Mid-decade Census Bureau data shows big-city populations growing, doubling the average annual growth rate from 2000 and 2010 and growing faster than surrounding suburbs (Brookings “Mid-decade, big-city growth continues”).
YouGov’s report “The decline of the Manly Man” surveyed 1,000 American men to find where they fell on a spectrum of “completely masculine” to “completely feminine” and found that less than a third of 18-to-29 year-olds reported feeling “completely masculine” compared to 65% of those approaching retirement age (The Washington Post “The stark difference between millennial men and their dads”).
An interesting look at Crisis Text Line, a volunteer service that uses an SMS-based platform to support individuals (74% between the ages of 13 and 25 and 6% under the age of 13) through personal or mental crises (The Daily Dot “How texting is saving the lives of teens in crisis”).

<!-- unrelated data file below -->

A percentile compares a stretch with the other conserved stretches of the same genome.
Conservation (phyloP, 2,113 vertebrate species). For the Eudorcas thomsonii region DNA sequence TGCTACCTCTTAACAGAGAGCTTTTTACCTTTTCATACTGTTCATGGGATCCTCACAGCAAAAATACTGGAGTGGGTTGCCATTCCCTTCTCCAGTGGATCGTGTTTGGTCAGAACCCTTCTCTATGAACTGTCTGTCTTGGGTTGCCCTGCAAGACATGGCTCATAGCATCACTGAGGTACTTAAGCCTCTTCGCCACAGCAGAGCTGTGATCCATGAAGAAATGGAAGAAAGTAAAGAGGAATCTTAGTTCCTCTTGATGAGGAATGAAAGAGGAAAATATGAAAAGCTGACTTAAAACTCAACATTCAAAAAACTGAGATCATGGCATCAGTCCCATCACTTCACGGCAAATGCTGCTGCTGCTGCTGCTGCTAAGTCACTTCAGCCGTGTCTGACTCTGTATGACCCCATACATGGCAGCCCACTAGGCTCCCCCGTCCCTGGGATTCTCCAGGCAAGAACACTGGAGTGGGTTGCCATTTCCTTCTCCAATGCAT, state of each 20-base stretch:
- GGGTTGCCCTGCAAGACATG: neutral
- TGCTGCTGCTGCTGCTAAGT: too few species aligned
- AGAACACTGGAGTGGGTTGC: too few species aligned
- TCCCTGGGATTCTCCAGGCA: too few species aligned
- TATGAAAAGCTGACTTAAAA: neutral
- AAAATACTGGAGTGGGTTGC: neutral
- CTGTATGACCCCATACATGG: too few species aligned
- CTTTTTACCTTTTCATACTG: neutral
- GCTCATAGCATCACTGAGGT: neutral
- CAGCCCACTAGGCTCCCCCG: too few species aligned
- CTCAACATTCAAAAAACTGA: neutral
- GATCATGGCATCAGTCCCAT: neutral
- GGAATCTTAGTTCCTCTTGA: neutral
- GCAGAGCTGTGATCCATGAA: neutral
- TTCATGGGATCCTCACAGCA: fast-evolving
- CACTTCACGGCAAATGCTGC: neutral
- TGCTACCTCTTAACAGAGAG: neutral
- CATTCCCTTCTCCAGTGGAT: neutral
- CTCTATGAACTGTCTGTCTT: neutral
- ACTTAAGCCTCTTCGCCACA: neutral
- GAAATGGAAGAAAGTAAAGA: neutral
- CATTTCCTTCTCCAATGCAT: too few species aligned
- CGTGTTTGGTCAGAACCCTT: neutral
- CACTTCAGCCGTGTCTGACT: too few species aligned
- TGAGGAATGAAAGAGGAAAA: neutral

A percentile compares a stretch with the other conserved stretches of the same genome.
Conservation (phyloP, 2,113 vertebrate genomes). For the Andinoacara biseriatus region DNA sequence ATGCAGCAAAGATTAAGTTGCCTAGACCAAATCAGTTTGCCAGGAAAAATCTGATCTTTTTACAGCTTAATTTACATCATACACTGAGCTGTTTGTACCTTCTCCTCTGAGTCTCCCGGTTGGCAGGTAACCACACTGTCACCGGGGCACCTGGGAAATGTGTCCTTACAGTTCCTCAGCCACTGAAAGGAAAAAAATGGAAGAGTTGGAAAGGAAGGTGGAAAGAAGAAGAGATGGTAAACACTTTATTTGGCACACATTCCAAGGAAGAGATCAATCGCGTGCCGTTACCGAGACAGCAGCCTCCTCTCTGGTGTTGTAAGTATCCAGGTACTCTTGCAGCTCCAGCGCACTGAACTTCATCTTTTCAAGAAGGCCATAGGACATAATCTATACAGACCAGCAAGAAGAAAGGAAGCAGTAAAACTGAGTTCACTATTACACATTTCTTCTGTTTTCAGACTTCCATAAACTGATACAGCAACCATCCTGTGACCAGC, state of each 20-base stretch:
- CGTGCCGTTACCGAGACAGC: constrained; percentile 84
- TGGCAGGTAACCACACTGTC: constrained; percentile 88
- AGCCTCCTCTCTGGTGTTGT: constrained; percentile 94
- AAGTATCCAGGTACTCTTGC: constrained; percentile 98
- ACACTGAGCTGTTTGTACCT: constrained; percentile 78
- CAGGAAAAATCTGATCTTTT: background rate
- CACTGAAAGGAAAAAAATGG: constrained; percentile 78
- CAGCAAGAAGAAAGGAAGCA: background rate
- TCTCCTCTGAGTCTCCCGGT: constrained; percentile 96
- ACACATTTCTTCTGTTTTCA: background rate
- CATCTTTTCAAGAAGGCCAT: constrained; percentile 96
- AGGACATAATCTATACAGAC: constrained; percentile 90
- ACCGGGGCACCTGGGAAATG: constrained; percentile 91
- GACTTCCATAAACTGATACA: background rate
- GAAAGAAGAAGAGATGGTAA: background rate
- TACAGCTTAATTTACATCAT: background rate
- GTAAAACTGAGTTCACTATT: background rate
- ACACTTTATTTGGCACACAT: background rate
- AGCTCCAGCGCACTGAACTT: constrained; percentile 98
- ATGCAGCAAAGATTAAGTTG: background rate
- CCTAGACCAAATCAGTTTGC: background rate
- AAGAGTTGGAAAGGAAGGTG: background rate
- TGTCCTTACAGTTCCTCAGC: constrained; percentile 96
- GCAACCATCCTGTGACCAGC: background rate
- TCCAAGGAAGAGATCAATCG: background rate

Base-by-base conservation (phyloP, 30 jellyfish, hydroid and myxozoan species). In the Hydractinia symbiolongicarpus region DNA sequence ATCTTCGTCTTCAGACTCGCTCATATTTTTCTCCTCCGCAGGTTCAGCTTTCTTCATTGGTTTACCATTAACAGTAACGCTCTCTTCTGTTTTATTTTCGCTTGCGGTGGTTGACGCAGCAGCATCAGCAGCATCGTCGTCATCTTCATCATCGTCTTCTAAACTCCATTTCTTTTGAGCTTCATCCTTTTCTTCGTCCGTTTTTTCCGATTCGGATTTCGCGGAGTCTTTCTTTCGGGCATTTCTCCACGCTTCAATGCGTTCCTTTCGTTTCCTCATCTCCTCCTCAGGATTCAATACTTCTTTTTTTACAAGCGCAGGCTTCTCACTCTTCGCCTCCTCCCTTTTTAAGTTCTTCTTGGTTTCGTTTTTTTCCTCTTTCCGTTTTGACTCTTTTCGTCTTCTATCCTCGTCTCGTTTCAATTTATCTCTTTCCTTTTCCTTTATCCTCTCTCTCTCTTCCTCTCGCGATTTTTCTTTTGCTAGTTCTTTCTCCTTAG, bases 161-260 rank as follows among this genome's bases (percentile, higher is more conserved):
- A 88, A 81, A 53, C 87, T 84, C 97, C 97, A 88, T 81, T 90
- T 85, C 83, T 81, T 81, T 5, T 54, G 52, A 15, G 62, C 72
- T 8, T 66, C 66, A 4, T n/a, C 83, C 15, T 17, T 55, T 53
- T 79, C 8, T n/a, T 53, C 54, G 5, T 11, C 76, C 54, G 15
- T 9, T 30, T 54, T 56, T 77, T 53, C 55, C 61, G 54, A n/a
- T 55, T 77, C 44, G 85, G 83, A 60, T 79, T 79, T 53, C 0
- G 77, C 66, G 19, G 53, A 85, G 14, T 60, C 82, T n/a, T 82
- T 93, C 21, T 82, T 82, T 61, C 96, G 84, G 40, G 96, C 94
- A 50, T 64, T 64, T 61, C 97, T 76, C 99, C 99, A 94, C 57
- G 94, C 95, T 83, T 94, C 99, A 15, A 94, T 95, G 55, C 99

More from Pew Research Center, this time reporting that in 2014, for the first time in more than 130 years, slightly more 18-to-34 year-olds were living in their parents’ home (32.1%) than were living with a spouse or partner in their own household (31.6%), further evidence of significant changes in how and when young people settle into relationships (Pew Research Center “For first time in modern era, living with parents edges out other living arrangements for 18- to 34-year-olds”). See also Quartz and The Washington Post.